Casual Racism and obliviousness

This morning, I came across article about casual racism from an Asian American woman. I have been trying all day trying to wrap my head around it—understand it from my perspective as an Asian American and whether my response is simply unacceptable in the world of microaggressions.

But then I realized that I am very different. Because surely, we all come from different places.

There’s this paragraph:

The social pressure on people of color to keep the peace, not get mad, just make sure everyone keeps having a nice time — even when we hear these remarks in public, at our workplaces and schools, in our own homes and from our friends’ mouths — can be overwhelming, bearing down on us in so many situations we do not see coming and therefore cannot avoid. What does our dignity matter, what do our feelings amount to, when we could embarrass white people we care about? When our white relatives or friends or colleagues might experience a moment’s discomfort, anxiety, or guilt?

On Facebook and Twitter, it’s one of the most quoted passages. It’s the essence of should we speak up or make sure everyone is having a nice time? Shall we be the wet blanket or just grit our teeth and smile?

So for me. My response to someone making an off-the-cuff comment like “You look like so-and-so”, I would immediately jab back with a smile, “Are you saying all Asians look alike? Sometimes I have trouble telling apart white people too!”

I caught myself before posting that on Facebook, because at its core, there’s something racist about that too. I do honestly have trouble telling apart white men and white women. I watch a TV show or movie…and sometimes I wonder (especially if the hairstyle is the same) whether I just saw the same person twice. Why do the two lawyers look alike? Balding with glasses? But then I realize that one is taller than the other and that one has a low, growling voice. I just don’t pay attention to those things. But I am fully aware of that fault. So in the case that I am obliviously compared to Asians in the media, I will share my own failing.

But there’s another side that I would want to address. My sister and I have always looked very different from each other. She wears makeup. I don’t. Her face is longer than mine. My face is round. My skin is darker. Her skin is light. etc etc. It’s quite common for someone to say, “You don’t look like sisters at all!” I agree. I simply look like my dad, and my sister looks like my mom. But the only people who say that we look alike tend to be non-Asians. Because at a glance, we both have the Asian eyes, the soft nose, and the dark hair. And I do notice that the non-Asians do try to study our faces to look for similarities. But that’s pretty much looking at Julianne Moore and Jessica Chastain…then declaring that they’re sisters because they both are redheads.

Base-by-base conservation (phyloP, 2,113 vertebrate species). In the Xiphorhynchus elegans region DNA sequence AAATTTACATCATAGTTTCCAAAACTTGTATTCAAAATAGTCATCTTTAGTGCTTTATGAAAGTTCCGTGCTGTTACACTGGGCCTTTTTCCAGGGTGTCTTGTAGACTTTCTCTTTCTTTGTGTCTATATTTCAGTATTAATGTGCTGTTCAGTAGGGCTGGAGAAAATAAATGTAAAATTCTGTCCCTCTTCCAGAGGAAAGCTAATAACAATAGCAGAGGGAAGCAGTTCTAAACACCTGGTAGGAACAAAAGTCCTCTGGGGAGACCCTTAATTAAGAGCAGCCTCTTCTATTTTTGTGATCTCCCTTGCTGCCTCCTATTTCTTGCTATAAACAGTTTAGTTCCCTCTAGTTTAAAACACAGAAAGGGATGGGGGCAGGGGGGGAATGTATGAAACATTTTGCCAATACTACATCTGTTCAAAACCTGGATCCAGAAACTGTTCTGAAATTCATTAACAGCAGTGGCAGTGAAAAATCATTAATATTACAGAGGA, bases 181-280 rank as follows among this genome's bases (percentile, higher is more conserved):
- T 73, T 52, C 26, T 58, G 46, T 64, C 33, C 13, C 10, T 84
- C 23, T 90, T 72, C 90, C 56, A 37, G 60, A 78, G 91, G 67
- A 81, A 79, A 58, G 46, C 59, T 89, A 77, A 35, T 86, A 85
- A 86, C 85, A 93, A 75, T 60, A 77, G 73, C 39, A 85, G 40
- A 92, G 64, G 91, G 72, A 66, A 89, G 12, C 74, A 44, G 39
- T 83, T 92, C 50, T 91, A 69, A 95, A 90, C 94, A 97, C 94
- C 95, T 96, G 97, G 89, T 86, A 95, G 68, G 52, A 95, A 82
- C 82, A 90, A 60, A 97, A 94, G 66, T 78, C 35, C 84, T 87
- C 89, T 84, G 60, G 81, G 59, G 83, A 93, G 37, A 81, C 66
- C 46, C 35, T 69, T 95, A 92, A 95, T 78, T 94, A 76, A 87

But back to the article, it’s the fact that I always say something when something even remotely racist pops up. Especially when it’s targeting Asians. I personally lose sight of the value of the participants in the conversation and will overreact. Because in the moment, I am swayed by the fact that someone needs to be corrected. In the past, I have rubbed people the wrong way when I reacted to “Where are you really from?” even though it was an important networking moment.

Some may say that they’re innocent. But I remember the last instance. She really wanted to know where I was from. So after dodging the answer for several minutes and raising a fuss about how insensitive the question really was, I answered that my parents were from Hong Kong. “Oh,” she said. “I spent some time in Taiwan. My boyfriend is Taiwanese.”

What’s inherently wrong with that response is the assumption that she spent some time with Taiwan would make her feel more connected with me. The fact that an Asian like country must be similar, must have some relevance to me. What’s true is that I did visit Taiwan, but I don’t speak Mandarin and barely can read the language. So to me, Taiwan is like any country I have visited like Turkey or Italy. I don’t bond beyond that.

I remember making a similar faux pas when I was Brazil and meeting some Dutch guys. I said, “I may be visiting Finland soon. What’s so special about the Finns?”

They blinked, and I realized my mistake. Just because they’re from Europe does that mean that they know anything about a non-neighboring country. A country that is more than an hour flight away. They didn’t say anything rude, but they said, “Come visit us in Amsterdam.”

And then we continued the conversation.

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